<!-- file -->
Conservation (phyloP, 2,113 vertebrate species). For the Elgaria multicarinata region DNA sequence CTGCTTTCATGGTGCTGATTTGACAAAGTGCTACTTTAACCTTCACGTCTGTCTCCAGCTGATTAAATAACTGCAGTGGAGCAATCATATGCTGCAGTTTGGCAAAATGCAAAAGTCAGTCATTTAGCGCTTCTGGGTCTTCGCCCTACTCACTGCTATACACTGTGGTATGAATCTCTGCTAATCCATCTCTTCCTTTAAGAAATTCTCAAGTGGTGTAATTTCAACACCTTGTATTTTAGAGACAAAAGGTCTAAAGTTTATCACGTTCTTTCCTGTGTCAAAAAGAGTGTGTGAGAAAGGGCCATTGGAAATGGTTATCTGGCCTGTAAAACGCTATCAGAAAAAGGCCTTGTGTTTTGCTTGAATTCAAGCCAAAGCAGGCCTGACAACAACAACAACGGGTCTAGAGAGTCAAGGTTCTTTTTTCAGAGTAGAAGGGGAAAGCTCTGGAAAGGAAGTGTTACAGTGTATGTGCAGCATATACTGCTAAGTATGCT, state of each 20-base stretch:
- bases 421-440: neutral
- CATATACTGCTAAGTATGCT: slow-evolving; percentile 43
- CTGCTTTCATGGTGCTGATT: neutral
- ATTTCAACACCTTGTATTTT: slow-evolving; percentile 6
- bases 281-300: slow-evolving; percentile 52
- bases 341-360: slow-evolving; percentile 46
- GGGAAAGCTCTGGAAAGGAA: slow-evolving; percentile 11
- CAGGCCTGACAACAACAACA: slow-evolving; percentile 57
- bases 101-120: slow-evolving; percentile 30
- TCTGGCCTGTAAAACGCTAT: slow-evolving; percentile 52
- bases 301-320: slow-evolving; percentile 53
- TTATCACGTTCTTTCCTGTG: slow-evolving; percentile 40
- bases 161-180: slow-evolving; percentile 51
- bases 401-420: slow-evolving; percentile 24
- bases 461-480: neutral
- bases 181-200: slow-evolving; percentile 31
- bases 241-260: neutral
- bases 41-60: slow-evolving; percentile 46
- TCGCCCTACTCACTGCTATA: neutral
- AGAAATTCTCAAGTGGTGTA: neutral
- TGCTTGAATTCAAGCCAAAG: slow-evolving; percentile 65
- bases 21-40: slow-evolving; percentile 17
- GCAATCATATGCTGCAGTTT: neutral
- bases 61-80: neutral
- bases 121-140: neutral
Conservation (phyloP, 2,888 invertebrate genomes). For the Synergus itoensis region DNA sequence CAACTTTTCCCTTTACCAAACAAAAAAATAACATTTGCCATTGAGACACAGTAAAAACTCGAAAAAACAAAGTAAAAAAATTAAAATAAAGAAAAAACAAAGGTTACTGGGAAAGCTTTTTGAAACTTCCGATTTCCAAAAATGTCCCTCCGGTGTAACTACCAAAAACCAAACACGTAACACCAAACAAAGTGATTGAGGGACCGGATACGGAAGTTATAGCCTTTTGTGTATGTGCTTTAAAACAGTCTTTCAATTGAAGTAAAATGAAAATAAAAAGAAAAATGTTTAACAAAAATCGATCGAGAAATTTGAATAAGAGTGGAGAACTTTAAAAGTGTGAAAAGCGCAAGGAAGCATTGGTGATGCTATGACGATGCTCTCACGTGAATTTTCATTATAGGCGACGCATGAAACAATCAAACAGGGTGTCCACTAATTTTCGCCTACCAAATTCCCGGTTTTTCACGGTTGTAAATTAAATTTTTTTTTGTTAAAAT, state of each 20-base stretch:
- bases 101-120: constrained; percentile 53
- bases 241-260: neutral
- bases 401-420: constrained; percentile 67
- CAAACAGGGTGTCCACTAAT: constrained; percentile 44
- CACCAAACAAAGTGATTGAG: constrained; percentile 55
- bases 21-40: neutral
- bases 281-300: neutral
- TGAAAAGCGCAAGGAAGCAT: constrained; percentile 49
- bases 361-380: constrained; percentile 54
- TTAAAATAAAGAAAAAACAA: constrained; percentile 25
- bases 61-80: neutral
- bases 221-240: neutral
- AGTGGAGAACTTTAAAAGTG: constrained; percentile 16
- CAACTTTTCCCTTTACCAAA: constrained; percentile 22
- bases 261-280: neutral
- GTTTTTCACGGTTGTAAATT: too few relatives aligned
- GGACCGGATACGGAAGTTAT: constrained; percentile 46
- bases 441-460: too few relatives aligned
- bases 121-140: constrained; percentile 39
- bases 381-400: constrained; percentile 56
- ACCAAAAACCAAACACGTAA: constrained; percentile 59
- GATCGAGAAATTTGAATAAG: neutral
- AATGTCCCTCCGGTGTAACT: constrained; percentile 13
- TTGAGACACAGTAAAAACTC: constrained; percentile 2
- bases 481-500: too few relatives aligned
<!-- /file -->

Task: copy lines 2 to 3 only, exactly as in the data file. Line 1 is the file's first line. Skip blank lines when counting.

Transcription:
- bases 421-440: neutral
- CATATACTGCTAAGTATGCT: slow-evolving; percentile 43